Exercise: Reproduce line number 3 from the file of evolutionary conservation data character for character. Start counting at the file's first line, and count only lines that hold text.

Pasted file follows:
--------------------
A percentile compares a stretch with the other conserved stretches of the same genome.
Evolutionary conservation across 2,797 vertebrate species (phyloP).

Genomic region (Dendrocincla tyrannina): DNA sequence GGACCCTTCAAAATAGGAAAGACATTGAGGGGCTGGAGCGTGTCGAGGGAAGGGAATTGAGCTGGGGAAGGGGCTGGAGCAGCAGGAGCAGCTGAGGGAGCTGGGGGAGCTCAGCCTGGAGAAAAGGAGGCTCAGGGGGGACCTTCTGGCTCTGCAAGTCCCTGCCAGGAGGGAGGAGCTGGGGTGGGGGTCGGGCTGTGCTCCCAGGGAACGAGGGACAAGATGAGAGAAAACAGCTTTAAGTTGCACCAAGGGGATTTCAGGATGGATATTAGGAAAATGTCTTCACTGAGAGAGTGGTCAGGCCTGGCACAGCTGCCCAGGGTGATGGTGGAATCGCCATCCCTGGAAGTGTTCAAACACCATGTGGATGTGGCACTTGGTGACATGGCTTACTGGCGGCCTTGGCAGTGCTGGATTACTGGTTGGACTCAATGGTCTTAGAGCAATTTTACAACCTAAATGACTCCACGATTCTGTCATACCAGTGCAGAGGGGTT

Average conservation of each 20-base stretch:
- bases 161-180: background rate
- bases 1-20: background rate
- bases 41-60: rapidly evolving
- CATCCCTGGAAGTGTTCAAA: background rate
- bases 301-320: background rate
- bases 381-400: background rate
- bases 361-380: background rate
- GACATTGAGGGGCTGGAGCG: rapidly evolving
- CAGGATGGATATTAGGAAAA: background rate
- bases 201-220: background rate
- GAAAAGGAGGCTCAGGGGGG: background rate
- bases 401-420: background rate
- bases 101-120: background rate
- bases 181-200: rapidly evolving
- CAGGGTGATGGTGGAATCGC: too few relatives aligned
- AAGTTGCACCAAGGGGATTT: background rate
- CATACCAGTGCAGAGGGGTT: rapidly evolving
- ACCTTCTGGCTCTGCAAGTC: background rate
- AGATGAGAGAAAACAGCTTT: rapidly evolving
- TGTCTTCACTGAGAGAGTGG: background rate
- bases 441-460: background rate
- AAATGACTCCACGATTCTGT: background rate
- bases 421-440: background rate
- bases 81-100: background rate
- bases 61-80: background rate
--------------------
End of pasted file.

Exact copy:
Genomic region (Dendrocincla tyrannina): DNA sequence GGACCCTTCAAAATAGGAAAGACATTGAGGGGCTGGAGCGTGTCGAGGGAAGGGAATTGAGCTGGGGAAGGGGCTGGAGCAGCAGGAGCAGCTGAGGGAGCTGGGGGAGCTCAGCCTGGAGAAAAGGAGGCTCAGGGGGGACCTTCTGGCTCTGCAAGTCCCTGCCAGGAGGGAGGAGCTGGGGTGGGGGTCGGGCTGTGCTCCCAGGGAACGAGGGACAAGATGAGAGAAAACAGCTTTAAGTTGCACCAAGGGGATTTCAGGATGGATATTAGGAAAATGTCTTCACTGAGAGAGTGGTCAGGCCTGGCACAGCTGCCCAGGGTGATGGTGGAATCGCCATCCCTGGAAGTGTTCAAACACCATGTGGATGTGGCACTTGGTGACATGGCTTACTGGCGGCCTTGGCAGTGCTGGATTACTGGTTGGACTCAATGGTCTTAGAGCAATTTTACAACCTAAATGACTCCACGATTCTGTCATACCAGTGCAGAGGGGTT